In her 2006 book, Imagination and the Journey of Faith, the author investigated at length the need for imagination to help us approach the Transcendent. She brought before the reader works of scholarship as well as of culture which can give both reason and sustenance for such a journey. Flourishing Life is a shorter book about self-perception, happiness and psychology in their Christian aspects. But that is to make the book seem small and dry — and it is most definitely not that. Not only is it about the necessary means for making one’s life “flourish” (and calling to mind all the items of the nurturing imagination from the earlier book), it is also very much about “flourishing life” — that is, waving life in a joyful, triumphant way so as to call attention to it! Why bother? Because (citing Teilhard de Chardin’s The Divine Milieu — an important work for flourishing!) “Creation itself is being drawn toward a final destination, equipped with embodied minds or souls to respond to God’s impingement in our lives” (p. 12). We carefully need to tell ourselves the stories of our lives. So, in addition to her own story, the author tells us the stories of three of her friends which serve as links throughout the book. Having drawn our stories out of our lives, we then need to tell them “in conversation”. “Our flourishing is always flourishing-in-community” (p. 112). Levy-Achtemeier draws on very interesting data from The Emerging Church movement, to call attention to its frequently more embodied responses to God’s processes; but recognizes that any communities which “embrace orthodox and ancient beliefs and traditions without rigidly clinging to dogmatic claims to absolute knowledge can be welcoming places" (p. 116).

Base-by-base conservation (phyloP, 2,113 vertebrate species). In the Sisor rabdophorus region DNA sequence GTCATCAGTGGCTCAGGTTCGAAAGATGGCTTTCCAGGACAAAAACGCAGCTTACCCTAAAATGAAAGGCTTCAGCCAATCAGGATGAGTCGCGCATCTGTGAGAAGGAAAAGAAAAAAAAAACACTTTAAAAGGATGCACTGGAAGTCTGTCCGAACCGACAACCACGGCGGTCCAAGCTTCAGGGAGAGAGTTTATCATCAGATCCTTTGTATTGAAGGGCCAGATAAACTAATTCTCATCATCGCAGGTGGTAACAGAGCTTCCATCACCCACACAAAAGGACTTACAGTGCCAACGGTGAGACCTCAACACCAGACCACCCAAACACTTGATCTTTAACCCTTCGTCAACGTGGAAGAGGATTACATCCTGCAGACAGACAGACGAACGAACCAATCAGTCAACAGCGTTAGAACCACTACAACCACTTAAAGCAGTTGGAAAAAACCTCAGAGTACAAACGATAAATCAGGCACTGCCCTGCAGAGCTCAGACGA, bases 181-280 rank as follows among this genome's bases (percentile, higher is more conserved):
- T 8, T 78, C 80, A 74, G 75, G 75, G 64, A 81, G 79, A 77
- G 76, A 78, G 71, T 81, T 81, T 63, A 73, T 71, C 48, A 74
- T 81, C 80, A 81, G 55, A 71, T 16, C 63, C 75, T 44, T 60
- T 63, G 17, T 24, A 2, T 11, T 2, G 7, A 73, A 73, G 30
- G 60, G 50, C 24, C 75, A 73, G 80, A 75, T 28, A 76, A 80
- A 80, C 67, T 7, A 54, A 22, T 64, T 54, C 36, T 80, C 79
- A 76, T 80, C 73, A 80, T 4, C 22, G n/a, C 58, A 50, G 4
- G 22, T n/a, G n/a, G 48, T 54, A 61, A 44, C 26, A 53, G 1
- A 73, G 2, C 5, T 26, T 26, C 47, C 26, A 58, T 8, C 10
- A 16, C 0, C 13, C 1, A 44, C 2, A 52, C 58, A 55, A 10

— Sr. Cornelia, Order of Julian of Norwich